The Washington Supreme Court issued a decision today affirming nearly all of the state’s charter school law.
The recently decided case is El Centro de la Raza v. State, in which several groups — including teachers’ unions and other education nonprofits — challenged the law, arguing that the state’s charter schools are operating in violation of the constitution.
Washington’s public charter school system was created in 2012, after voters approved I-1240. A 2016 Charter School Act amended the system and provided for 40 charter schools to be designated as free to students as alternatives to the state’s common public schools. The system currently serves approximately 3,400 students.
Mainly due to the publicly-funded, privately-operated nature of the system, charter schools have continued to spark intense disagreement.
“At the outset, we are aware of the deep-seated conflicting opinions regarding charter schools,” Justice Mary Yu wrote in the court’s lead opinion. “Our limited role is to determine whether the enacted legislation complies with the requirements of our state constitution.”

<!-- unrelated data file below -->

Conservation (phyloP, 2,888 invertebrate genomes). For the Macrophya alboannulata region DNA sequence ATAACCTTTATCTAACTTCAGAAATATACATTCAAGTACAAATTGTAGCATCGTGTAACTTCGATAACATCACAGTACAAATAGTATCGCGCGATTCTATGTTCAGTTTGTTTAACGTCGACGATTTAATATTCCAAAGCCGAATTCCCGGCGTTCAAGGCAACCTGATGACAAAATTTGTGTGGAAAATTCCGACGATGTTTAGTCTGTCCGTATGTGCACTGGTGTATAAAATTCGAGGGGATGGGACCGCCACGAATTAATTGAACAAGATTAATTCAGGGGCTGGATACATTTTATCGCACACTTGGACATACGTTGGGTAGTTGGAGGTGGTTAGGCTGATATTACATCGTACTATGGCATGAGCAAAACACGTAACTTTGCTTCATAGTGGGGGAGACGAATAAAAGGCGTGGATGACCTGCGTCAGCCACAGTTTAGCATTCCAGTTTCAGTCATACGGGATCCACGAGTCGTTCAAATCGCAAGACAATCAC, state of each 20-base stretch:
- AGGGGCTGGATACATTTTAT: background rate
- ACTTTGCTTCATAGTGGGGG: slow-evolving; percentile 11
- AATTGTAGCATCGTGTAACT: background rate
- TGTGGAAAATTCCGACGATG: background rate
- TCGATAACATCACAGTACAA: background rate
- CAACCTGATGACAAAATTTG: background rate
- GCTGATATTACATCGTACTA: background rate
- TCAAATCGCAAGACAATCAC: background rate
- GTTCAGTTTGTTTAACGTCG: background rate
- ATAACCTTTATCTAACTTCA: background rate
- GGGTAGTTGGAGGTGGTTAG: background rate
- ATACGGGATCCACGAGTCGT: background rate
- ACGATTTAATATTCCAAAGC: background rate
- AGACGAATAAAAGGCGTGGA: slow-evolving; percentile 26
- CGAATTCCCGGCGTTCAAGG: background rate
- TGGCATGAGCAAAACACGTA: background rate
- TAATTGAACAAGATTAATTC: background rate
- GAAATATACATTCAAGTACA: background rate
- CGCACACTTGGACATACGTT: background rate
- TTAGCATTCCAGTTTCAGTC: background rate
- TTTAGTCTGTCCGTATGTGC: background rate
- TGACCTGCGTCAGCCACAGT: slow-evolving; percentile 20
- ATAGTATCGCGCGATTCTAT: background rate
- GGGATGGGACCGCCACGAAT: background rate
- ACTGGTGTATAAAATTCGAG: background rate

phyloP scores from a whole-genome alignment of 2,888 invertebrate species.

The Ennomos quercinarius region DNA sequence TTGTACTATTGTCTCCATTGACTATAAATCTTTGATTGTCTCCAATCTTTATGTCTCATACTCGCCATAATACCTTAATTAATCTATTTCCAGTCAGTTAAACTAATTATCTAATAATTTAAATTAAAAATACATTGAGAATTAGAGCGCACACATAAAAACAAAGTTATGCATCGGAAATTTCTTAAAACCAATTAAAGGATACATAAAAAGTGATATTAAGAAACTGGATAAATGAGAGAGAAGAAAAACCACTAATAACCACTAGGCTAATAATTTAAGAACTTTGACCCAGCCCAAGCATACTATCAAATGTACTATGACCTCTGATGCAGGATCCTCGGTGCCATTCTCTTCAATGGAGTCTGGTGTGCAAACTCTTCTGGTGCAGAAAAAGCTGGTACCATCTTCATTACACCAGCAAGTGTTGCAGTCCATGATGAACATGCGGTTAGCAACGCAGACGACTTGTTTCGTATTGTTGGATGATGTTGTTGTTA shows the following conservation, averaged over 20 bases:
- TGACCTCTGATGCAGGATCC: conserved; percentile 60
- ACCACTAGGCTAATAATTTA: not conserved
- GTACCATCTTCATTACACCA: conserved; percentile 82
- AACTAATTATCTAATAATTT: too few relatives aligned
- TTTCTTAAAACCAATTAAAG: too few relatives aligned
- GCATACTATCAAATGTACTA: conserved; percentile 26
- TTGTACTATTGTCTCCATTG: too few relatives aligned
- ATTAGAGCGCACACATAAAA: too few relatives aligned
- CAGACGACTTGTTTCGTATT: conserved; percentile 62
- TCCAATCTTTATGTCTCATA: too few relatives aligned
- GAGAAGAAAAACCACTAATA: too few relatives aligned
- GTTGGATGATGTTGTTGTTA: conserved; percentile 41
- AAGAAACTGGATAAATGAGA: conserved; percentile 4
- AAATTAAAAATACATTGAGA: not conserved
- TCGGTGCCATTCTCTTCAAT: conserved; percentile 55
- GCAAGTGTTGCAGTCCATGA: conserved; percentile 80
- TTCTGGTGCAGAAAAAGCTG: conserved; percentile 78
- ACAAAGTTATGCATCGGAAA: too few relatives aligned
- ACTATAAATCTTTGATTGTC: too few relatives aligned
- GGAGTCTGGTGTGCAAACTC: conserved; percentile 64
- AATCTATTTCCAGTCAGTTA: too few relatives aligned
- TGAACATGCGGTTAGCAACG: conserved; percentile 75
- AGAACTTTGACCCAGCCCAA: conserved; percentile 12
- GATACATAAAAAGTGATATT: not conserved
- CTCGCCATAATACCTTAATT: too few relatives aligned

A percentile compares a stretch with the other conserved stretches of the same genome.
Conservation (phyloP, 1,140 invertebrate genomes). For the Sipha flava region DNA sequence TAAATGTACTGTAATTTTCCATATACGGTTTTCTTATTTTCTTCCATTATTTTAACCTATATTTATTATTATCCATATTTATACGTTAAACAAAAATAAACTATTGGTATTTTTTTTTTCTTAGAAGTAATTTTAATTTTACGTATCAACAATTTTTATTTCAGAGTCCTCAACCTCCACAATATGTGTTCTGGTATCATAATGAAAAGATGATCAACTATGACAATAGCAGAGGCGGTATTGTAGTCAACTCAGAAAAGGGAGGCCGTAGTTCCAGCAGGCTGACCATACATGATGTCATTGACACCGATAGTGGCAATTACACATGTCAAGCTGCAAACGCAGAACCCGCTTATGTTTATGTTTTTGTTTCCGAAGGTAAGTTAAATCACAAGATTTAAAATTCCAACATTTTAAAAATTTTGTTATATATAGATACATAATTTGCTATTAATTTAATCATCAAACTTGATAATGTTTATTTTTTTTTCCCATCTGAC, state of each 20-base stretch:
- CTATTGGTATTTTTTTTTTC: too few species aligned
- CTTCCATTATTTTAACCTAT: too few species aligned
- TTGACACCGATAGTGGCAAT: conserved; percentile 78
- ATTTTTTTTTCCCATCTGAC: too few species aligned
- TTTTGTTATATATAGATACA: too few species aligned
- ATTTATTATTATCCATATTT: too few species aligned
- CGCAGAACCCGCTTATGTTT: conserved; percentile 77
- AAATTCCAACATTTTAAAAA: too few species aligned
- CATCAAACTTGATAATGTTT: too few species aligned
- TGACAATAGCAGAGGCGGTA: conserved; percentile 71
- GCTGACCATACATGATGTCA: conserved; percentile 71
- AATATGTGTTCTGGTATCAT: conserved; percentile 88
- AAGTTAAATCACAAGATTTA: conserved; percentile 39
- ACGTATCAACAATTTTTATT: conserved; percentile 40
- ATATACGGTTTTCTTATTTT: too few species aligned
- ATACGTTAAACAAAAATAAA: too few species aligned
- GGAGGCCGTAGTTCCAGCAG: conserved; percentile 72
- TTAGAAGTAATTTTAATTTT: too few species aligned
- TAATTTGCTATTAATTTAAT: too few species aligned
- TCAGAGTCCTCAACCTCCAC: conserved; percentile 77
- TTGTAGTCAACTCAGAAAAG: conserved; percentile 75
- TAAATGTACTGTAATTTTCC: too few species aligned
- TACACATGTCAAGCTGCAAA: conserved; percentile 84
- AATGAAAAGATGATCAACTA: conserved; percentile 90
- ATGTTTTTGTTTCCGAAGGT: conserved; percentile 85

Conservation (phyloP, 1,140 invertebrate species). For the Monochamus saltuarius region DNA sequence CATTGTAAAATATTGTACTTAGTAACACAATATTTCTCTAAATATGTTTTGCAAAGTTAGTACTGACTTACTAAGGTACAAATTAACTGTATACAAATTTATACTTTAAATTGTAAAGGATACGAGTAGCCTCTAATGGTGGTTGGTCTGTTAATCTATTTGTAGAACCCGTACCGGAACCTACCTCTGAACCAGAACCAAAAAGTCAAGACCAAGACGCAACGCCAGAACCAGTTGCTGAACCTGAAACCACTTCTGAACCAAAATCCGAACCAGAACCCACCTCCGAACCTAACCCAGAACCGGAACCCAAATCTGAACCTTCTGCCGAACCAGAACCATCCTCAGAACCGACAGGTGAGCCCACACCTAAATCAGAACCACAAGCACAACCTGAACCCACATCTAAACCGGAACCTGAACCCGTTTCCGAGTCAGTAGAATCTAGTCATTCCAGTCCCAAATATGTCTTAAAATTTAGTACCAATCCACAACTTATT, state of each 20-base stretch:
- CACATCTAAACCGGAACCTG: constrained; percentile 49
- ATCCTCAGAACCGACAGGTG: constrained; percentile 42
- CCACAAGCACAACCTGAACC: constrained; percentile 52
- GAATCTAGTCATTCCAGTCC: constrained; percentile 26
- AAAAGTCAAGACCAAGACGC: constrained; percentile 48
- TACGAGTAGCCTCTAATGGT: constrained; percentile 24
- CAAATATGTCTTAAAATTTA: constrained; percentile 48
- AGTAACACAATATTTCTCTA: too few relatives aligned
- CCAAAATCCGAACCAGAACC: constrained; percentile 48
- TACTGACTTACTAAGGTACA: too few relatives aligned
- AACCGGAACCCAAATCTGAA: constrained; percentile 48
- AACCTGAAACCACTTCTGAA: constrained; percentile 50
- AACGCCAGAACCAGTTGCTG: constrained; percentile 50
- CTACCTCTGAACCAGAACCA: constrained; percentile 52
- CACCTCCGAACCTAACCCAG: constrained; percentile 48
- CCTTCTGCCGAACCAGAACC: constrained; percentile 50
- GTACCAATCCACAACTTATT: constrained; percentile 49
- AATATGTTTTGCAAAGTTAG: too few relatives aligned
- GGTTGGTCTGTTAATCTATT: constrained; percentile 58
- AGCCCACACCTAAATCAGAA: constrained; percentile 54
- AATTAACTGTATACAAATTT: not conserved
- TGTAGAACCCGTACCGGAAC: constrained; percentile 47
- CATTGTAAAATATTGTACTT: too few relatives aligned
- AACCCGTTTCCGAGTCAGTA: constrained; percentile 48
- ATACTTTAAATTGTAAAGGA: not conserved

While the court did decide that one of the provisions in the 2016 Charter School Act that restricts charter school employees’ right to organize does violate the constitution, the court also ruled that the provision is “severable” and can be removed.
“The remainder of the Charter School Act is constitutional on its face,” Yu wrote.
The court also refuted the argument that charter schools violate the constitution because they are financed by the general fund that also pays for common public schools. According to the court, charter schools are funded by the Opportunity Pathways Account, which is funded by revenue from the lottery.
“It is undisputed that the OPA is the sole funding source for charter schools, and it contains no money from the general fund,” Yu wrote.
The groups opposing charter schools in this case argued that as more schools are created and costs increase, the OPA fund — which also pays for scholarships and early education programs — could dry up. In that case, the legislature might turn to additional, currently unauthorized public funds to support charter schools, the groups contended.
In response, the court stated this argument was only speculation, and would be “better reserved for an as-applied challenge.”
The Washington State Charter Schools Association issued a statement following the decision, calling it “a victory for the students of Washington state, a win for public education, and a big step forward in the fight to close the opportunity gap that persists in our state.”